An app that shows people with disabilities the way

Way Buddy helps people with learning difficulties to follow routes by showing them pictures of landmarks along the way

Sarah Gavra Boland, centre, with Grant Brady and Lisa McEvoy at the St John of God Menni Services centre in Tallaght. Photograph: Cyril Byrne

Sarah Gavra Boland, centre, with Grant Brady and Lisa McEvoy at the St John of God Menni Services centre in Tallaght. Photograph: Cyril Byrne

Fri, Aug 22, 2014, 01:00

‘I love trying to make things accessible,” Sarah Gavra Boland says. She’s sitting in an office in Tallaght surrounded by laptops, tablets and smartphones, some of which are hers and some of which belong to the young people with learning disabilities that she works with.

Boland (no relation) was one of the winners of last year’s Vodafone World of Difference competition. The competition supports social innovators to work on their ideas for one year – ideas that must focus on a charity that helps young people. The office Boland is sitting in is that of her chosen charity, St John of God Menni Services, which works with young people with intellectual disabilities.

Her idea was to develop an app that would help people such as those who use the Menni Services to travel independently and safely between locations. “Ten years ago, there wasn’t the technology to do this, but now there is,” she says.

The traditional way of helping people find their route includes using prompt photographs of landmarks along the way, which is both heavy on paper consumption and cumbersome. Boland’s app, Way Buddy, which she has continued to develop in the last year, combines a number of existing technologies.

“It’s about empowering people,” she says. “Maybe some people can’t tie a shoelace, but they can do this. We tried audio with Google Maps, but it didn’t work. It was too confusing. So it’s image-heavy and text-minimal now. Users take their own pictures of their route.”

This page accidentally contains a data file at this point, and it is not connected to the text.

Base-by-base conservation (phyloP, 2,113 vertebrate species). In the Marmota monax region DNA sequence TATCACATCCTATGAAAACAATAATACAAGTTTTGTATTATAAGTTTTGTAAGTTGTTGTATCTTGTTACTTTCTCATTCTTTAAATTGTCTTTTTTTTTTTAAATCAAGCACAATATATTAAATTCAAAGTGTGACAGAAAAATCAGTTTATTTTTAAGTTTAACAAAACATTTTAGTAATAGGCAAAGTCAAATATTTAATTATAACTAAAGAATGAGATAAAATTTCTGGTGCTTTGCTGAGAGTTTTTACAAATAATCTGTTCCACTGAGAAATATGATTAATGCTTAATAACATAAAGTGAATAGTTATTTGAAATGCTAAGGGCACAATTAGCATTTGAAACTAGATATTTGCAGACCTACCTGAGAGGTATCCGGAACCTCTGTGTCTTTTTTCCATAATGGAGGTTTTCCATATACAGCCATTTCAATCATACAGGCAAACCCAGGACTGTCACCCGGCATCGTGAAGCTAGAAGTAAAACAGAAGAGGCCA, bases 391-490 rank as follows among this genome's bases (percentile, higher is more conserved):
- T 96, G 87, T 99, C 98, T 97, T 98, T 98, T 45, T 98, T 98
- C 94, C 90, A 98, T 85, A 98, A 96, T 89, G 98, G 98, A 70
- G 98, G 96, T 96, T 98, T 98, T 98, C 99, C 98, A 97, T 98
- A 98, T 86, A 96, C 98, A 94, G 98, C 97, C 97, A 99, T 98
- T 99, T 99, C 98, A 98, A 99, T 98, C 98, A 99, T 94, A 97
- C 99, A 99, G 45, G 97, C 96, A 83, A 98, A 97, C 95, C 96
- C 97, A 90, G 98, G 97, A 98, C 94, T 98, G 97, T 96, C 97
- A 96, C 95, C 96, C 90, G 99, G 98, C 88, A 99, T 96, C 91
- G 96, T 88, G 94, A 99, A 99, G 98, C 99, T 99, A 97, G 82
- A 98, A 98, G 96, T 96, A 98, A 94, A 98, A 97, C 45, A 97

Hot the app works

Grant Brady (18) demonstrates how it works by using the Way Buddy app on his iPhone to guide us from the office to the nearest Luas stop, at Tallaght hospital. He has a few key routes programmed on his app, which take him from home to the centre and back again, and to town and back. We start at the front door of the building, which there is a picture of: this is the work-to-home route. As we pass pre-programmed landmarks, the pictures scroll on automatically. There is a picture of the traffic lights at which we cross, with a reminder and cue to wait for the green man.

Brady can see how many minutes it will be before the next Luas arrives, as the app links in to real-time updates from Dublin Bus and the Luas. For security, his mother and others who have access to his log-in and can see where he is at any point in his journey, because his location details are shared with them. If he goes 100m off-route in any direction, an alarm message is sent to those who have his details. We arrive at the Luas stop in jig time, and the tram arrives three minutes later, as Brady told me it would.

It takes an average of six months to learn a route, so, unlike his friend Lisa McEvoy (20), who also uses the Menni services, he does not yet travel alone; he will be shadowed on his journeys until he can manage them alone. McEvoy already knew four routes before she got Way Buddy on her phone, and can travel alone on them, but she wants to learn new routes, which the app is helping her with.

Way Buddy is still in development, so it’s not yet available on iTunes, but she hopes that will happen in due course.

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